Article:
Bipartisan majority of Illinois voters support criminal-justice reform, study shows
New polling shows large majorities of Illinois Republican and Democratic voters think the state’s criminal-justice system needs a major overhaul.
Nearly 90 percent of Illinois voters agree that Illinois needs to adjust its penalties for low-level drug and theft offenses, according to a new poll commissioned by the American Civil Liberties Union.
Eighty-eight percent of voters who responded to the survey think nonviolent offenders who commit crimes such as drug possession and theft should be sentenced to community service or a treatment program instead of prison. Eighty-two percent of Republicans, 89 percent of Democrats, and 90 percent of Illinois independents support this change in policy, according to the poll results.
Strong majorities of respondents also supported reclassifying possession of a small amount of drugs as a misdemeanor instead of a felony. Seventy-nine percent of Democrats, 78 percent of independents, and 74 percent of Republicans support this approach.
These are both straightforward reforms that could save the state millions of dollars. A 2015 Illinois Policy Institute report estimated the state could save at least $5,961 per offender – or $10,938,435 annually – by reclassifying Class 4 drug felonies as misdemeanors. If administrative costs fall along with the prison population decrease, the Illinois Department of Corrections, or IDOC, could potentially save up to $39,363,000 a year.
The ACLU poll further revealed that 69 percent of voters believe passing laws to reduce the size of Illinois’ prison population should be a “top” or “high” priority for lawmakers, and that this would have a beneficial effect for communities. Illinois had the nation’s most overcrowded prisons as of the end of 2014, holding over 48,000 offenders in a system built for only 32,000. That number has dropped to just under 46,000 as of January – an improvement, but still far too high.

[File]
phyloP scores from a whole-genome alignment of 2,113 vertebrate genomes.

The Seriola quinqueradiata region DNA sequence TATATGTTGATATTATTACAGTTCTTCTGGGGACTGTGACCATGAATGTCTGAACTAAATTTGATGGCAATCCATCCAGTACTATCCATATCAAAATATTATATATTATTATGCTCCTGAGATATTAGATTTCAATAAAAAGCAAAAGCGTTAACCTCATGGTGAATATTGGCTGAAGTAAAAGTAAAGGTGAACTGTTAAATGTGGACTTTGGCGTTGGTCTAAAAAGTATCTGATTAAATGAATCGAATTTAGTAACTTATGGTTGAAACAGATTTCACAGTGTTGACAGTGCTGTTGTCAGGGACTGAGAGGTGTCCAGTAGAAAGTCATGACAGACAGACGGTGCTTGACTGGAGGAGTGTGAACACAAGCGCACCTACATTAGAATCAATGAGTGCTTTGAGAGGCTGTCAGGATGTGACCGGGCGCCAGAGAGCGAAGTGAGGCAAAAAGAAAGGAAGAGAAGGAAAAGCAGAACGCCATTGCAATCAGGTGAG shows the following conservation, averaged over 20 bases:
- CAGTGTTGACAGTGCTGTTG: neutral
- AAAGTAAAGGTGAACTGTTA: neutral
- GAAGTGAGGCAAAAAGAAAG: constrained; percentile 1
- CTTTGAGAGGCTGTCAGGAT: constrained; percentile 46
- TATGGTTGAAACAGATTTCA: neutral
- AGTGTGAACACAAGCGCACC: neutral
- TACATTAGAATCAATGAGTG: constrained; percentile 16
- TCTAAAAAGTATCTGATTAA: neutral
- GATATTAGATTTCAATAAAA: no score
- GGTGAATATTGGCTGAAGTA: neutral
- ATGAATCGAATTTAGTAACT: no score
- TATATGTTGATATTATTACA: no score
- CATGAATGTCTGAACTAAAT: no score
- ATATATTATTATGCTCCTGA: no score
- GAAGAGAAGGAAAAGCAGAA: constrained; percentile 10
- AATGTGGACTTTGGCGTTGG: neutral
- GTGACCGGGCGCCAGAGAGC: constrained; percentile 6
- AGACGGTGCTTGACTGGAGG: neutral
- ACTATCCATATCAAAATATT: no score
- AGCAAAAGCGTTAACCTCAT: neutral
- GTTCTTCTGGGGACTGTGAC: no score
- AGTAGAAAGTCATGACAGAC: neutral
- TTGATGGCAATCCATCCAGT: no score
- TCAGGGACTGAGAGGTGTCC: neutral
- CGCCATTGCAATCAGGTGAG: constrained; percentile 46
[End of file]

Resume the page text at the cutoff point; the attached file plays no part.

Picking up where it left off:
In all, the poll shows voters are dissatisfied with Illinois’ criminal-justice system – as they should be. In fiscal year 2015, the state spent $1.4 billion on its corrections program, an increase of over $184 million from 2007. All of this spending is not achieving true rehabilitation, however – nearly half of ex-offenders released from IDOC end up returning within three years.
But with policy and legislative changes, Illinois can lower its crime rate, lower its incarceration rate, and spend more prudently on criminal justice while maintaining public safety. The key is focusing on rehabilitation, recovery and employment – not just on punishment and warehousing people behind bars. Illinois must focus on reforms that: ensure each sentence fits a person’s crime; relieve budgets by using cost-effective alternatives to incarceration where possible; and remove barriers that keep former offenders out of legal work. Studies show that recidivism – the rate at which former offenders return to crime – can drop substantially when former offenders find work.
Taxpayers expect Illinois’ criminal-justice system to maintain public safety and respect individual rights while maintaining fiscal sustainability. Lawmakers will have to get smart on crime – not merely tough – to meet the corrections challenges Illinois is facing.